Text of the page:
“I think rain is black girl’s kryptonite,” says Ziggy Toufessa, of Seattle.  

She wears a pony tail and a floral headband, but a few drops can still annihilate her hair. Frizzy locks are not a good look for a hostess at an upscale restaurant downtown.

Yet even she refuses to buy an umbrella.  

“It’s the culture,” she says. “Why do I buy two cups of coffee everyday when I can make it myself. I don’t know, I just do it.”

 

History of Seattle’s anti-umbrella attitude

Shunning umbrellas has been part of the region’s history for a long time.

In the winter of 1851, the Denny party sailed ashore at Alki Point, in what’s now West Seattle. One of the first things they encountered was rain, coming down in sheets, says Leonard Garfield, executive director of the Museum of History and Industry (MOHAI).

He describes a drawing based on the settlers’ stories. It shows women cowering under bonnets and blankets.

“What’s missing from this tableau, is something that was available elsewhere in the US, and that’s umbrellas,” he says.

Besides, back then they were primarily used as parasols for the sun. The word umbrella stems from “umbra,” Latin for “shade” or “shadow.  

 

Attempts to make umbrellas fashionable

Over the years, people have tried to champion the umbrella in the Northwest. In the late 1800s, there was Robert Patton, who everybody called, “The Umbrella Man.”  

“He wore an umbrella as a hat, everyday of the year, regardless of the weather and became quite a recognized figure around town,” Garfield says.

So well known, The Seattle Times featured a caricature of him next to the paper’s weather forecast. 

Still, umbrellas didn’t catch on.

Maybe they just don’t work with our sense of style.

Garfield says MOHAI has done exhibits on Seattle’s fashion history, but they’ve been very short exhibits.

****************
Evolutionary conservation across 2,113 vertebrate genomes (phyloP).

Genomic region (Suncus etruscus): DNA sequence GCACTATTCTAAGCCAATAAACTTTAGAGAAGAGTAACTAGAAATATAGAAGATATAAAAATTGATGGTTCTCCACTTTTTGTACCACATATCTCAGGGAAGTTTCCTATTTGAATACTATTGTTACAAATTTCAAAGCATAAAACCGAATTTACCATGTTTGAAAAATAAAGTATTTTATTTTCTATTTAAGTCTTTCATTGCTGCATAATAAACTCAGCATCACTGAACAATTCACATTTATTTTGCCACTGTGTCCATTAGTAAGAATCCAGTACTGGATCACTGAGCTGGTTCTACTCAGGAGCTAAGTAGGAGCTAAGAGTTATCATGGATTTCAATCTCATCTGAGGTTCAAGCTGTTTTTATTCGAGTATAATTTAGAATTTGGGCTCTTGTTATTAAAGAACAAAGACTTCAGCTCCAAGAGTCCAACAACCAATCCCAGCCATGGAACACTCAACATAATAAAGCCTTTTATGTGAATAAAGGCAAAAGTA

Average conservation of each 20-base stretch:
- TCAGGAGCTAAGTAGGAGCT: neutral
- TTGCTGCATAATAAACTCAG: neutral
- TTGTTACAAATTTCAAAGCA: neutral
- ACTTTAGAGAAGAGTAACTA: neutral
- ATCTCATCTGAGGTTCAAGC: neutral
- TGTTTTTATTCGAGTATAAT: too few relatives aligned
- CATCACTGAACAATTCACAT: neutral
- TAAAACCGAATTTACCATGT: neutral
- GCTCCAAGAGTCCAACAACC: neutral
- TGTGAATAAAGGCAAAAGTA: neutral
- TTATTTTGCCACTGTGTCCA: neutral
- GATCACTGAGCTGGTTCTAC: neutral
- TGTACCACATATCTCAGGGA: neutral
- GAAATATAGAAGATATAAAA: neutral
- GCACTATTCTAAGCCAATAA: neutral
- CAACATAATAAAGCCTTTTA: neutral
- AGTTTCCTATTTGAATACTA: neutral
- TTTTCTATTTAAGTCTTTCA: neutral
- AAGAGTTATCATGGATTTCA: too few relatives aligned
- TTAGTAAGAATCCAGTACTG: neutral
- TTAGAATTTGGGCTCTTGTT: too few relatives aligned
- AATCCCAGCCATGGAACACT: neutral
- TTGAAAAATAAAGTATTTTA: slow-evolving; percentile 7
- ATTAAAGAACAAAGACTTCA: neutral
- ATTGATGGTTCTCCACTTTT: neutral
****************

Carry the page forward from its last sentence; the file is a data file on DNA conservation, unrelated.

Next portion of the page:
“In Seattle, maybe we don’t have as much need to keep our hair dry or our clothes dry because we haven’t put quite as much thought into that as other people in other cities,” he says. “Going out and getting a little bit wet and a little mussed-up with the wind is not such a terrible thing in Seattle because the people who are going to see you at the other end are probably looking exactly the same way.”

 

Umbrellas are good for something

So, if people in the Puget Sound don’t use umbrellas for weather, accessories or, seemingly, anything else, how does a store that sells nothing but umbrellas survive here?

At Bella Umbrella, in Seattle’s Ballard neighborhood, owner Jodelle Egbert says she sells about 30,000 umbrellas a year. About two-thirds of them are purchased online, though.   

One of her in-person customers is Stephanie Carr. She lights up when she sees a black and white pagoda model with a purple handle.

Of course, since she’s a local, it’s not for her. It’s for her mom.

“My mom’s from the east coast,” she says. “She’s not a Seattle person.”

So perhaps people in the Puget Sound don’t rule out umbrellas entirely.  Apparently, they’re great as gifts for out-of-state wimps.